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What is constructive possession?

On Behalf of | Mar 10, 2019 | Drug Charges |

If you face drug charges in West Virginia, this is no fun whatsoever. If convicted, you could spend considerable time in prison. You could also face having to pay substantial fines.

It goes without saying that in order to convict you of any drug crime, however, the prosecutor must prove that you controlled, owned and/or possessed the drugs on which your case is based. Basically, (s)he has two ways to do this. She can prove it by actual possession or by constructive possession.

As you might expect, proving actual possession does not usually pose a problem for the prosecutor. All (s)he needs is a law enforcement officer to credibly testify that (s)he found the drugs in your pocket or somewhere else on your person. As FindLaw explains, though, proving constructive possession makes the prosecutor’s job considerably more difficult. Here the prosecutor must rely on the circumstantial evidence surrounding the drugs’ recovery. If this circumstantial evidence is strong enough, the jury can reasonably infer that you possessed, owned and/or controlled the drugs and convict you of the precise crime(s) charged against you. If not, then the jury must acquit you.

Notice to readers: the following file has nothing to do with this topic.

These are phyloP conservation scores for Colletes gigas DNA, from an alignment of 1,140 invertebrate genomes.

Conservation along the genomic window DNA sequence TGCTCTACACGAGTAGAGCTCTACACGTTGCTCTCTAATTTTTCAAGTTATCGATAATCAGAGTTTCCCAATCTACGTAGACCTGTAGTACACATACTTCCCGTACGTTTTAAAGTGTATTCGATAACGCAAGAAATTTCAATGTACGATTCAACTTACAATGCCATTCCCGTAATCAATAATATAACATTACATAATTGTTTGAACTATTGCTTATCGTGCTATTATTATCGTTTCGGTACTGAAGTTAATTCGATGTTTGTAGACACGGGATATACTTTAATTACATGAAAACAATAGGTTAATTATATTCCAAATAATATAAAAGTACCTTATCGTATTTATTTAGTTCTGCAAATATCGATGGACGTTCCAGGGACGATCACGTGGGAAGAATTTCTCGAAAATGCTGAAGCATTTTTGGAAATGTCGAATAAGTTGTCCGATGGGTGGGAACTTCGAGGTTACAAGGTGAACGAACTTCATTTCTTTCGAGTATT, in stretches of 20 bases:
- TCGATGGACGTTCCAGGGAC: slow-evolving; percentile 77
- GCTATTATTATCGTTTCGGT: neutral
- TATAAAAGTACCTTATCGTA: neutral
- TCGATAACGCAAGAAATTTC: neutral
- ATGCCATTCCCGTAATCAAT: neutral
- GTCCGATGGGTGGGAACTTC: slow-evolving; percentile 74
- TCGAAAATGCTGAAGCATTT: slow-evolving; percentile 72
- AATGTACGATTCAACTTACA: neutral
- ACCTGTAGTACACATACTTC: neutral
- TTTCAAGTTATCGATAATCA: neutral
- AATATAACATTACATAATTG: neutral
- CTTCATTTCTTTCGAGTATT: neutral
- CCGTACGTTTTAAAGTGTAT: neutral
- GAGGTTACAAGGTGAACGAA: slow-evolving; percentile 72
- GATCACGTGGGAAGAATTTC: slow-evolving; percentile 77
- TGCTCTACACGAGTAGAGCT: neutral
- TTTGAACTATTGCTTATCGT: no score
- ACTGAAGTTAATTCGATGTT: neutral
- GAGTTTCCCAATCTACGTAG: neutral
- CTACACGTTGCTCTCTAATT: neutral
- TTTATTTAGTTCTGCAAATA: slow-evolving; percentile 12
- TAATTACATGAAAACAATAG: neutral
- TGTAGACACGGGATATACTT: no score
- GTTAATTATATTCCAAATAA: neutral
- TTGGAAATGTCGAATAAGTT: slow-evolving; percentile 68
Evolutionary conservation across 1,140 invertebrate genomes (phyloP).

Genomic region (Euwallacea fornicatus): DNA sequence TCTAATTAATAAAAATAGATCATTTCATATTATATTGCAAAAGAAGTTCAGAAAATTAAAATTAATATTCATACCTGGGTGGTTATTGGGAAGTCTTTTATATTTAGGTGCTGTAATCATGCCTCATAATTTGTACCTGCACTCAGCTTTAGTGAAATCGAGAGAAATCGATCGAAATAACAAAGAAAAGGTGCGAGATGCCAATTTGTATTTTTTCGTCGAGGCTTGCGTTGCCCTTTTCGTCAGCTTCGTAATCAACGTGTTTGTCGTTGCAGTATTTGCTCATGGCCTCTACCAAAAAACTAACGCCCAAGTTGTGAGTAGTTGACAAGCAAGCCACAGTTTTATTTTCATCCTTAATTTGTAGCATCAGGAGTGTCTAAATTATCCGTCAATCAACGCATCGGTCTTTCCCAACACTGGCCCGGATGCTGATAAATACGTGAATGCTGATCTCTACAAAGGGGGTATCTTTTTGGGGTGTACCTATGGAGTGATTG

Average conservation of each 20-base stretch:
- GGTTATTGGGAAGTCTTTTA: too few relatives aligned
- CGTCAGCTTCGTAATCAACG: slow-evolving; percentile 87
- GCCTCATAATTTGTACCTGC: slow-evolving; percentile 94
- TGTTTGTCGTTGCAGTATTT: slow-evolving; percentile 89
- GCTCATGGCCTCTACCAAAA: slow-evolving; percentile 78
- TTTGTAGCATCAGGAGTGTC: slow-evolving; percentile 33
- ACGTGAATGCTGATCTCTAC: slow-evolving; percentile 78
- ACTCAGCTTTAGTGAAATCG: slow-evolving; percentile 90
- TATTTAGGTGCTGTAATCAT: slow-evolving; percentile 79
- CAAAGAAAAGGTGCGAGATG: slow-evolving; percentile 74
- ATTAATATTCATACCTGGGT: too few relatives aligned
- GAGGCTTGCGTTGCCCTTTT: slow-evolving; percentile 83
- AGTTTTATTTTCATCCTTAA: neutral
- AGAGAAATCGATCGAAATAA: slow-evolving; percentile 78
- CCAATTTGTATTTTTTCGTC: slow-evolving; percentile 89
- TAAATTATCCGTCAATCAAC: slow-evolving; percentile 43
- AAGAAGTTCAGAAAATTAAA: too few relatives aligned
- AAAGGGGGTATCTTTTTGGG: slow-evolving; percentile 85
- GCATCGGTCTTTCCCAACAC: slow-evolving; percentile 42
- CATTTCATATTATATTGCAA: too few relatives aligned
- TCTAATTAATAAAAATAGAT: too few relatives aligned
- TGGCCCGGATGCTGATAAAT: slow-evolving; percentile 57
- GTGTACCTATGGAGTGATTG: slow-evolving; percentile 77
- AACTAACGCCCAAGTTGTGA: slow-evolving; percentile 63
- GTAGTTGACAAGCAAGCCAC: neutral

To better help you understand the doctrine of constructive possession, assume the following four facts to which the law enforcement officer credibly testifies:

  1. (S)he stopped you for an alleged traffic infraction.
  2. You had two passengers in your car with you.
  3. (S)he conducted a legal search of your car.
  4. (S)he found illegal drugs in your locked glove box after you voluntarily produced its key.

Based on the officer’s testimony, the jury can reasonably infer that the drugs belonged to you since you had the only key to your glove box and therefore controlled the drugs hidden there.

Now assume the same first three facts, but change the fourth one. In this example, assume the officer testifies that (s)he found the illegal drugs in your unlocked glove box. Under this set of facts, the jury cannot make any inference, reasonable or otherwise, as to who owned the drugs. It could have been you, but it just as easily could have been one of your passengers. All three of you had equal access to your unlocked glove box, and all three of you had equal opportunity to stash the drugs there. The jury consequently must acquit you.

This is general educational information and not intended to provide legal advice.